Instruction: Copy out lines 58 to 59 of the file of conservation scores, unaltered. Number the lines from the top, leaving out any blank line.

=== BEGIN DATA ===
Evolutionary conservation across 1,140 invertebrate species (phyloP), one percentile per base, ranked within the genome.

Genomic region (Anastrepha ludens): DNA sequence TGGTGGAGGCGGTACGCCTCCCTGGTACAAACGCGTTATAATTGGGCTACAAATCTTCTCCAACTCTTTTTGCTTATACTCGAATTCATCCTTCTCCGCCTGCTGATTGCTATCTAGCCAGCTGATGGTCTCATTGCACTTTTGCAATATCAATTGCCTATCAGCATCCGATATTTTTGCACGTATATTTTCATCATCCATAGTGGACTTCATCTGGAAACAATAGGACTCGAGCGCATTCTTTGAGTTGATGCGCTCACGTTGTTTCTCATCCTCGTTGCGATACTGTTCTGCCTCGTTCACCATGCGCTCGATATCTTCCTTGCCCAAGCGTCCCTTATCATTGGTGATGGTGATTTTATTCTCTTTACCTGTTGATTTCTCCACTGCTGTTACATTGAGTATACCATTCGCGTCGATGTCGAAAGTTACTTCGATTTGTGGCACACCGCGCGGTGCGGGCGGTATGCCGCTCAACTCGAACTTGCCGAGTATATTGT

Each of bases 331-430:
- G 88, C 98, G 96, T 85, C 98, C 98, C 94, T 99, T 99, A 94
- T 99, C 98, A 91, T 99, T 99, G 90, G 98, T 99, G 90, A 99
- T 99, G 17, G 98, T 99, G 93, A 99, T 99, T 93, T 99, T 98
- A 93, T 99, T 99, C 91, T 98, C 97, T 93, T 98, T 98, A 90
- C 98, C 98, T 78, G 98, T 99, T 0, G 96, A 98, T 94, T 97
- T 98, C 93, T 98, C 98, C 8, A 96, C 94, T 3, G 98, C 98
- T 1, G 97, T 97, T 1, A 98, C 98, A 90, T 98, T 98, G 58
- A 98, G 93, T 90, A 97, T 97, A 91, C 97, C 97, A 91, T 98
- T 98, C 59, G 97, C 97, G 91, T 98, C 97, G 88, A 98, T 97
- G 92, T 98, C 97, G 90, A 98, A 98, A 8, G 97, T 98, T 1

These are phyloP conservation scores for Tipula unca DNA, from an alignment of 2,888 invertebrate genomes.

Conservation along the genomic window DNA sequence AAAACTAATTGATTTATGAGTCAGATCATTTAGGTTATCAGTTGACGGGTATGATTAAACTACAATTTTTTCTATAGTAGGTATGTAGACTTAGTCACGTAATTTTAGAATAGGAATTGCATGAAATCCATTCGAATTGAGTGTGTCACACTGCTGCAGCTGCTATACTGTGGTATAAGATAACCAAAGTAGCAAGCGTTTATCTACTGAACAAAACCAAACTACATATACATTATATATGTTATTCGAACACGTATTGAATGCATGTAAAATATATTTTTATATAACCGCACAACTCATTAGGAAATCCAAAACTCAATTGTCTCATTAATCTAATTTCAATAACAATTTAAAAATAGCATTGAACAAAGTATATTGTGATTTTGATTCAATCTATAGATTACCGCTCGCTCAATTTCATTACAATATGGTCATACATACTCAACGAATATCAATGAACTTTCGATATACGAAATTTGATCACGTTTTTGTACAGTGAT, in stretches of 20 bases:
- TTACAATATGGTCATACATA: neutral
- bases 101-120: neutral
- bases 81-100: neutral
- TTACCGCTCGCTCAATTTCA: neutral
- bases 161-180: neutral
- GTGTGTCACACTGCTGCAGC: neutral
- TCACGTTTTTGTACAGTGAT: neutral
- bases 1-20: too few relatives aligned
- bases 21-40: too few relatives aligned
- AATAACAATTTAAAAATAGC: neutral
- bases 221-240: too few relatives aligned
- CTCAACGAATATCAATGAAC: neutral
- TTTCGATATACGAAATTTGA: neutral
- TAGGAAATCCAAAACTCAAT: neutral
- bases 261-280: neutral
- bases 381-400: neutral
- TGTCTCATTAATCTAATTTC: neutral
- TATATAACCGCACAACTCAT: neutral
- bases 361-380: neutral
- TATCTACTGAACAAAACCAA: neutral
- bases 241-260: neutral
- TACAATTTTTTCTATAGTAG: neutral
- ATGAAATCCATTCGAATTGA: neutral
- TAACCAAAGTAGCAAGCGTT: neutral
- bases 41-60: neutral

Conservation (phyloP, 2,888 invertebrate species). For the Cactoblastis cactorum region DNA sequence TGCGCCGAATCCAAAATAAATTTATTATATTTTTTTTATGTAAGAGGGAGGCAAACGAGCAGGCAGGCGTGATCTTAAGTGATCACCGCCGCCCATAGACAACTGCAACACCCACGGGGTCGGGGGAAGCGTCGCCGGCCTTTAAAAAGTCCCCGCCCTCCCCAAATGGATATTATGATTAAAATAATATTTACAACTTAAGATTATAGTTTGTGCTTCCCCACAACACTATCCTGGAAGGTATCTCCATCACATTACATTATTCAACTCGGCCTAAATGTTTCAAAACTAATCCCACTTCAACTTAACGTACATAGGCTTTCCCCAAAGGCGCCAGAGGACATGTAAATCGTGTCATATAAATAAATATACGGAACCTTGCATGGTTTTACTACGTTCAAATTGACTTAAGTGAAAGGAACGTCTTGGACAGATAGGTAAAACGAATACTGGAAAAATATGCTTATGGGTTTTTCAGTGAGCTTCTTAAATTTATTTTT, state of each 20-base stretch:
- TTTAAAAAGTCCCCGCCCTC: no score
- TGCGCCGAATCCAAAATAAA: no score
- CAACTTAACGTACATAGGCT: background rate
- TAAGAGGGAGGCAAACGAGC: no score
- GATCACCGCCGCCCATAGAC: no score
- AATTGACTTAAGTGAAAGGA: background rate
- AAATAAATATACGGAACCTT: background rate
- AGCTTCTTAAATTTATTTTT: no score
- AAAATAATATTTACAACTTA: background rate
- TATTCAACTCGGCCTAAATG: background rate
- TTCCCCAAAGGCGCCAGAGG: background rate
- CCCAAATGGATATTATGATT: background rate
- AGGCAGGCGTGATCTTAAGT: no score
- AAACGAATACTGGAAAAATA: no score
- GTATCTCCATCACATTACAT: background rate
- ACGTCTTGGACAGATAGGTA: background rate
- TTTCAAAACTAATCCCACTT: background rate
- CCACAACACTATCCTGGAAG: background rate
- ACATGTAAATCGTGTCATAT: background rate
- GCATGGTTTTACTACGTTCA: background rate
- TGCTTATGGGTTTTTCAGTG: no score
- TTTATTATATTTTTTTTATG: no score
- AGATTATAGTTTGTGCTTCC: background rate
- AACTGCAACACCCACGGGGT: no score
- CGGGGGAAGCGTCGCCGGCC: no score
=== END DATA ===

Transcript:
- TTTCAAAACTAATCCCACTT: background rate
- CCACAACACTATCCTGGAAG: background rate